SeasonsAffect People & Companies
Affect People & Companies
Life is a sum-product of our actions & perspectives. There are good and bad choices that we all make to contribute to our overall purpose (or lack of). Plot these on a graph, and you have our overall happiness. For most people, this graph tends to move in cycles of ups and downs, or as many use the clichè — like a rollercoaster. And that is so so true. We go through life expecting to develop routines: things we follow religiously without considering the effect of nature. Our moods largely dictate our trains of thoughts and the capabilities of the decisions that we make.
As Jason Fried puts it, “People have seasons.”
So rather than try to fake nature out, it is best to accept that we go through things in a cyclical phase. Emotionally, that may mean some parts of the year we are really happy (summer) and others more insular (winter). Of course, these cycles are shorter than the traditional solstice months, and can even vary week to week, day to day, or even hour by hour.
Call these mood-swings. Sure. So how can you best deal with them? Accept them.
The same logic can be applied to how a company operates. Company’s, just like humans, go through different seasons.
And the only thing we can do about it, is expect it. And adapt.
I find it bizarre that founders and business leaders expect “blanket-strategies” to work when the dynamic of a company is constantly changing. During some time-periods, organizations may be all external — selling, selling, selling. But there are others, call them the winter months, when the priority of the company is to build products internally.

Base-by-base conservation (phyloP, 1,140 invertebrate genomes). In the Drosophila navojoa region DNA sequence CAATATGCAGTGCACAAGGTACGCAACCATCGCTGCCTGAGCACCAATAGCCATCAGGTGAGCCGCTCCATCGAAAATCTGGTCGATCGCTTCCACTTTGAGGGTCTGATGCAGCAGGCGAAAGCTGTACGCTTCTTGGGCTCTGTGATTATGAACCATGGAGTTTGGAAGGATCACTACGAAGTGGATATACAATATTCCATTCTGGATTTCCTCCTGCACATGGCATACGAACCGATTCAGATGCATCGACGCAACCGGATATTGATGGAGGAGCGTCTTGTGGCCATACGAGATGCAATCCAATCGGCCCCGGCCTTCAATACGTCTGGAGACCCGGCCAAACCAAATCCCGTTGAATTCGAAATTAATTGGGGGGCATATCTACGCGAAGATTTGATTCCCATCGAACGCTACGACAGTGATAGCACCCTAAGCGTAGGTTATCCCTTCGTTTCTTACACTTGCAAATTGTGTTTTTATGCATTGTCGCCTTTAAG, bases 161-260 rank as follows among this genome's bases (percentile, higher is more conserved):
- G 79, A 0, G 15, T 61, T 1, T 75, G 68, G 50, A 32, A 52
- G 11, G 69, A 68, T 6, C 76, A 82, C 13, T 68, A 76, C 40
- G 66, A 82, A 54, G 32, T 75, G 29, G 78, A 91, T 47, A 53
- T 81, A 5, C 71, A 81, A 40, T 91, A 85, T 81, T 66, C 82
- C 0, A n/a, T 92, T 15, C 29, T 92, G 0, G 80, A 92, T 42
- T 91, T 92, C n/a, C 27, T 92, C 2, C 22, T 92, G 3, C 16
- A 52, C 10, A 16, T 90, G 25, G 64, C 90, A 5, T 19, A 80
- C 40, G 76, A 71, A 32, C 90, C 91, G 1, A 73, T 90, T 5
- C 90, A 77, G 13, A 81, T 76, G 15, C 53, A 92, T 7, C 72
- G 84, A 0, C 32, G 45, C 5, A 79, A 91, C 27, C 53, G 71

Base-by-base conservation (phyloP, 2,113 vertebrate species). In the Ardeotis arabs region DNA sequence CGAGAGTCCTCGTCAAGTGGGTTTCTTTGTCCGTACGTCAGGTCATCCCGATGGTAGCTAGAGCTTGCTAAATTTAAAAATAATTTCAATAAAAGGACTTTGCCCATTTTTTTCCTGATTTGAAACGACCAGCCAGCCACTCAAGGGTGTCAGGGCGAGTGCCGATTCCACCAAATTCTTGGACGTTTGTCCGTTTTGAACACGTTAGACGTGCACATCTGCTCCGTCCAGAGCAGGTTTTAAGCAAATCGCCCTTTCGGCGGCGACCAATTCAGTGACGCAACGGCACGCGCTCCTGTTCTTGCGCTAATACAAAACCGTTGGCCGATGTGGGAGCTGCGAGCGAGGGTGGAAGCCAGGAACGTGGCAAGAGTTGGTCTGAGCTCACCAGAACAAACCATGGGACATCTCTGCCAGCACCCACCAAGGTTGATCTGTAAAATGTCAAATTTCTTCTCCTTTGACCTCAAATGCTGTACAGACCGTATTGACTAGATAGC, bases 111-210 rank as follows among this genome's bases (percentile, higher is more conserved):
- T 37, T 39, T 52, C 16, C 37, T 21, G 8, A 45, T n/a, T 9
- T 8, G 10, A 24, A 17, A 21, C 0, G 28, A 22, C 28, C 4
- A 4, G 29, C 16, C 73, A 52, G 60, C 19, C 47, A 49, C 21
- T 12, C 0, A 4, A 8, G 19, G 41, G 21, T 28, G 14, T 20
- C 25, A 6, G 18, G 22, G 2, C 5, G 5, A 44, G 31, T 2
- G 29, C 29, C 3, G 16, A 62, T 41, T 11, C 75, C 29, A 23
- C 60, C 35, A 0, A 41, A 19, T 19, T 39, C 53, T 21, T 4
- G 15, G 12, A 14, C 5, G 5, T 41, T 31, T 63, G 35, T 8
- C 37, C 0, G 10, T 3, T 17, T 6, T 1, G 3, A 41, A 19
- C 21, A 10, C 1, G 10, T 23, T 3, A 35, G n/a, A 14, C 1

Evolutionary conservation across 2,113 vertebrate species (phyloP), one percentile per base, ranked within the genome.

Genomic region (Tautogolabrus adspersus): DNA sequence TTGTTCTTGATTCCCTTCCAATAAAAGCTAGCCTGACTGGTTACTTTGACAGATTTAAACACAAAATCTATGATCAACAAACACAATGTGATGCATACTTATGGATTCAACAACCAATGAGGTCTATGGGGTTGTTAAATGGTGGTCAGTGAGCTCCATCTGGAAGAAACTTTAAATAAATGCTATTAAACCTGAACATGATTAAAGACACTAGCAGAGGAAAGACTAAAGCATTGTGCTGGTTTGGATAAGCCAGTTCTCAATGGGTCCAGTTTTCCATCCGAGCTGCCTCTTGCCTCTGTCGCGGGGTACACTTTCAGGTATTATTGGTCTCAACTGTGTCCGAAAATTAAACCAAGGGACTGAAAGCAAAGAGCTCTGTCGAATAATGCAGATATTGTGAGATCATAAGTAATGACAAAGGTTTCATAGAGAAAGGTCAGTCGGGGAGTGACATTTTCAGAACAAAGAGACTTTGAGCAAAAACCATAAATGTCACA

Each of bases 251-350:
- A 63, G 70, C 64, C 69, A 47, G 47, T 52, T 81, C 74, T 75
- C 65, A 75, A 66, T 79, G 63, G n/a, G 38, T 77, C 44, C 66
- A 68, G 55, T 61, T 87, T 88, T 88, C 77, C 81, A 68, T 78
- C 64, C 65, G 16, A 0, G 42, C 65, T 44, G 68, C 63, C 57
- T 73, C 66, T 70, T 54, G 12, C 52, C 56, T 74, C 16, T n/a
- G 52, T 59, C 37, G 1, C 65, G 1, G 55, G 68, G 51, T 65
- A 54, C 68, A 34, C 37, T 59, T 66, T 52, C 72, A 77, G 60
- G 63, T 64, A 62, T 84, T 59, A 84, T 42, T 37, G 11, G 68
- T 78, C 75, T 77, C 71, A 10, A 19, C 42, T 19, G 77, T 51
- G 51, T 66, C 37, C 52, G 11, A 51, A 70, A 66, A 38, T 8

Knowing this, we can better build procedures that account for internal prioritization and mood-swings.
Being able to do this is a luxury, something that companies at scale have trouble doing. That is why companies try to stay small for as long as possible — so they can maintain a fluid culture. And its true, startups are able to handle these seasons much better than large companies.
Though, beneath the “flat-line” structure of a startup, there is always an overarching mission, built into the culture of the company.
Somehow, someway, founders must be able to balance that core mission with day-to-day tasks to best devise a roadmap for the future.
EVE is doing an incredible job maintaining this form of fluidity and rapidly iterating over ideas and workflows.
Companies that can remain agile better adapt to the future. Because after all, none of us can predict the future — but we sure as hell can pretend we can.
HEY! thanks for reading ~ Hope you enjoyed my daily post. Let’s keep the conversation going, I’d love to hear your thoughts.
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Exported from Medium on February 17, 2018.